Learning Objectives. Introduction to Medical Careers. Vocabulary: Chapter 16 FACTS. Functions. Organs. Digestive System Chapter 16

Learning Objectives. Introduction to Medical Careers. Vocabulary: Chapter 16 FACTS. Functions. Organs. Digestive System Chapter 16 Learning Objectives Introduction to Medical Careers Digestive System Chapter 16 Define at least 10 terms relating to the digestive Describe the four functions of the digestive Identify different structures

More information

The Digestive System. The large intestine, or colon, holds waste products until elimination can occur. Its main function is to absorb.

The Digestive System. The large intestine, or colon, holds waste products until elimination can occur. Its main function is to absorb. The Digestive System By: Joyce Green About the Digestive System The digestive system is responsible for the processing and uptake of nutrition. Every cell in an organism needs energy and an array of nutrients

More information

5. Secretion: release of water, acids. Enzymes, buffers by digestive tract.

5. Secretion: release of water, acids. Enzymes, buffers by digestive tract. Digestive System CH-16 Lecture topics Functions of the digestive system: p. 488. 1. Ingestion: Taking food in 2. Propulsion: movement of food thru alimentary canal p.490. voluntary: swalloing : skeletal

More information

AP Biology. What do animals need to live? Animal Nutrition. Nutritional requirements. How do animals get their food? Different diets; different lives

AP Biology. What do animals need to live? Animal Nutrition. Nutritional requirements. How do animals get their food? Different diets; different lives Animal Nutrition What do animals need to live? Animals make energy using: food food oxygen Animals build bodies using: food for raw materials amino acids, sugars, fats, nucleotides O 2 ATP energy for synthesis

More information

2161-1 - Page 1. Name: 1) Choose the disease that is most closely related to the given phrase. Questions 10 and 11 refer to the following:

2161-1 - Page 1. Name: 1) Choose the disease that is most closely related to the given phrase. Questions 10 and 11 refer to the following: Name: 2161-1 - Page 1 1) Choose the disease that is most closely related to the given phrase. a disease of the bone marrow characterized by uncontrolled production of white blood cells A) meningitis B)

More information

LAB 3: DIGESTION OF ORGANIC MACROMOLECULES

LAB 3: DIGESTION OF ORGANIC MACROMOLECULES LAB 3: DIGESTION OF ORGANIC MACROMOLECULES INTRODUCTION Enzymes are a special class of proteins that lower the activation energy of biological reactions. These biological catalysts change the rate of chemical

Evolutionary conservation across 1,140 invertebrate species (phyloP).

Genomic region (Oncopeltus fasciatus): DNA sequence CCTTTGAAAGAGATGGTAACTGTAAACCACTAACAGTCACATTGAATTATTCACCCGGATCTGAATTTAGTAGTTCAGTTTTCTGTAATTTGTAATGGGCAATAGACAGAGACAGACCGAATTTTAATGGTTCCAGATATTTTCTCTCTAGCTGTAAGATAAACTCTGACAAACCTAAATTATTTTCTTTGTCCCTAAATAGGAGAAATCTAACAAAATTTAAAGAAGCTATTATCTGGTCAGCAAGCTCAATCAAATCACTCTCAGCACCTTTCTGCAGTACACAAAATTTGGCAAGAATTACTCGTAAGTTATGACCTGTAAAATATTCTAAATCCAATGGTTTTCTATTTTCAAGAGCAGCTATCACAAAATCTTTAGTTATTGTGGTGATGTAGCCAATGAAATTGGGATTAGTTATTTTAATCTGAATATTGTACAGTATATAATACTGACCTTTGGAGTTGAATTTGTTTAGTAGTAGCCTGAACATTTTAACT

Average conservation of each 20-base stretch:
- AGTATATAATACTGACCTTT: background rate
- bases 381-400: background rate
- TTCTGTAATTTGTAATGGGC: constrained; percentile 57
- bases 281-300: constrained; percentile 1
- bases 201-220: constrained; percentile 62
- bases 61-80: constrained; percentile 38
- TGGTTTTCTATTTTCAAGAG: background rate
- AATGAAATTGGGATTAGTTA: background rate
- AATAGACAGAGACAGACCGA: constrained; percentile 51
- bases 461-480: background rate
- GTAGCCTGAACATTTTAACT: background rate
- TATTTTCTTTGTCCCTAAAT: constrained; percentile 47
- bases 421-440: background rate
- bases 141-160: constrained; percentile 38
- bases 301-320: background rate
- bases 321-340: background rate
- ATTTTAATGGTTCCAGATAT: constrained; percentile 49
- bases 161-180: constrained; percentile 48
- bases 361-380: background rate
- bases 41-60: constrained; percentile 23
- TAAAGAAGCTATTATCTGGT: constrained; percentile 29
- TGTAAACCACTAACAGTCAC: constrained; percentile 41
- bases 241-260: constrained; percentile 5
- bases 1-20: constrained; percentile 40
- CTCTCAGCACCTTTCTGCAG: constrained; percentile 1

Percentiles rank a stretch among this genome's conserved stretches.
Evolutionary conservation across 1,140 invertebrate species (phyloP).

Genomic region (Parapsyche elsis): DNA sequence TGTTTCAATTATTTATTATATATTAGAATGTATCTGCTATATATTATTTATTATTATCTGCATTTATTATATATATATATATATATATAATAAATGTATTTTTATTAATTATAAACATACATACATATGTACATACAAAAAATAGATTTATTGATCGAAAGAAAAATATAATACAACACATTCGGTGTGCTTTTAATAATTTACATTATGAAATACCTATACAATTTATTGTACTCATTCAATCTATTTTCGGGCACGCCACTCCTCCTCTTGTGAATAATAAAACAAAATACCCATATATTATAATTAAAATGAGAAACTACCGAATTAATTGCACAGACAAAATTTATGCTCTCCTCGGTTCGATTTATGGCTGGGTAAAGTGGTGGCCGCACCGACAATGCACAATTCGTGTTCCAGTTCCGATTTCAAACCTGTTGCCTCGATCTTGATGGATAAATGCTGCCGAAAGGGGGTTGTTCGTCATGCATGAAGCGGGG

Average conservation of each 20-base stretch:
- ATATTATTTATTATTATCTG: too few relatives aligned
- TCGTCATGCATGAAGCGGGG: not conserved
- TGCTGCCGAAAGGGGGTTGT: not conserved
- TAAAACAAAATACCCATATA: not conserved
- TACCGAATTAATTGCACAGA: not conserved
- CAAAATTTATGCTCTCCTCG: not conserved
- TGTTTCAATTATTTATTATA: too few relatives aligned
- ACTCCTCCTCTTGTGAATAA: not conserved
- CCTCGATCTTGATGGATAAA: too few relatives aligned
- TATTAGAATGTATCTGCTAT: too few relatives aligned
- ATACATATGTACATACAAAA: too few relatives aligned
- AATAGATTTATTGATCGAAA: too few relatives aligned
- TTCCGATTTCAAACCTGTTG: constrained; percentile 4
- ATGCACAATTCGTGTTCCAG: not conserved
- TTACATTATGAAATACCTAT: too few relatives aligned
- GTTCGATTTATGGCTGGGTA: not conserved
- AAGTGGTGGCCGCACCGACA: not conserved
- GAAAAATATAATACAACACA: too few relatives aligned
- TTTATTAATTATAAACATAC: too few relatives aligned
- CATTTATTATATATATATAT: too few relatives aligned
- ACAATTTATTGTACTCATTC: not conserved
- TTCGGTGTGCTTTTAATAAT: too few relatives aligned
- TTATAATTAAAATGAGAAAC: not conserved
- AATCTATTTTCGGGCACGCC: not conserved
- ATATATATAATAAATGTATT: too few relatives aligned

More information

Digestion in the small and Large Intestines

Digestion in the small and Large Intestines 9.5 Digestion in the small and Large Intestines Do some foods keep you feeling full for a long time? Do you ever feel that after eating certain foods, you are hungry again in a short time? Some foods stay

More information

10.1 The function of Digestion pg. 402

10.1 The function of Digestion pg. 402 10.1 The function of Digestion pg. 402 Macromolecules and Living Systems The body is made up of more than 60 % water. The water is found in the cells cytoplasm, the interstitial fluid and the blood (5

More information

Digestive System Lecture 5 Winter 2014

Digestive System Lecture 5 Winter 2014 Digestive System Lecture 5 Winter 2014 This lecture tells the story of the Flow of Matter from Food to Cells. The pictures are only there to help you visualize structures don t worry about names of structures

More information

Getting Energy from Food Your Digestive System

Getting Energy from Food Your Digestive System 9 Getting Energy from Food Your Digestive System The Digestive System You know how your body gets the oxygen it needs. But how do your body s cells get the nutrients they need? Nutrients come from the

More information

Essentials of Human Anatomy & Physiology. Chapter 15. The Urinary System. Slides 15.1 15.20. Lecture Slides in PowerPoint by Jerry L.

Essentials of Human Anatomy & Physiology. Chapter 15. The Urinary System. Slides 15.1 15.20. Lecture Slides in PowerPoint by Jerry L. Essentials of Human Anatomy & Physiology Elaine N. Marieb Seventh Edition Chapter 15 The Urinary System Slides 15.1 15.20 Lecture Slides in PowerPoint by Jerry L. Cook Functions of the Urinary System Elimination

More information

Gateways to Science SAMPLE. STAAR Edition. Teacher Edition

Gateways to Science SAMPLE. STAAR Edition. Teacher Edition Gateways to Science STAAR Edition Grade 7 Teacher Edition What Are My Traits? Gateways to Science, STAAR Edition, Grade 7 Page 1 of 2 INTRODUCTION to Gateways Gateways to Science Features Safety Alert

More information

Lesson 2: Digestion of fats, proteins, and carbohydrates

Lesson 2: Digestion of fats, proteins, and carbohydrates Lesson 2: Digestion of fats, proteins, and carbohydrates Inquiry Focus: How does the body get energy from food? Student Learning Objectives: By the end of the lesson, students will be able to do the following:

More information

1. The diagram below represents a biological process

1. The diagram below represents a biological process 1. The diagram below represents a biological process 5. The chart below indicates the elements contained in four different molecules and the number of atoms of each element in those molecules. Which set

More information

The digestive system, also called the gastrointestinal

The digestive system, also called the gastrointestinal exercise 8 Chemical and Physical Processes of Digestion Objectives 1. To define digestive tract, accessory glands, digestion, hydrolases, salivary amylase, carbohydrates, proteins, lipids, bile salts,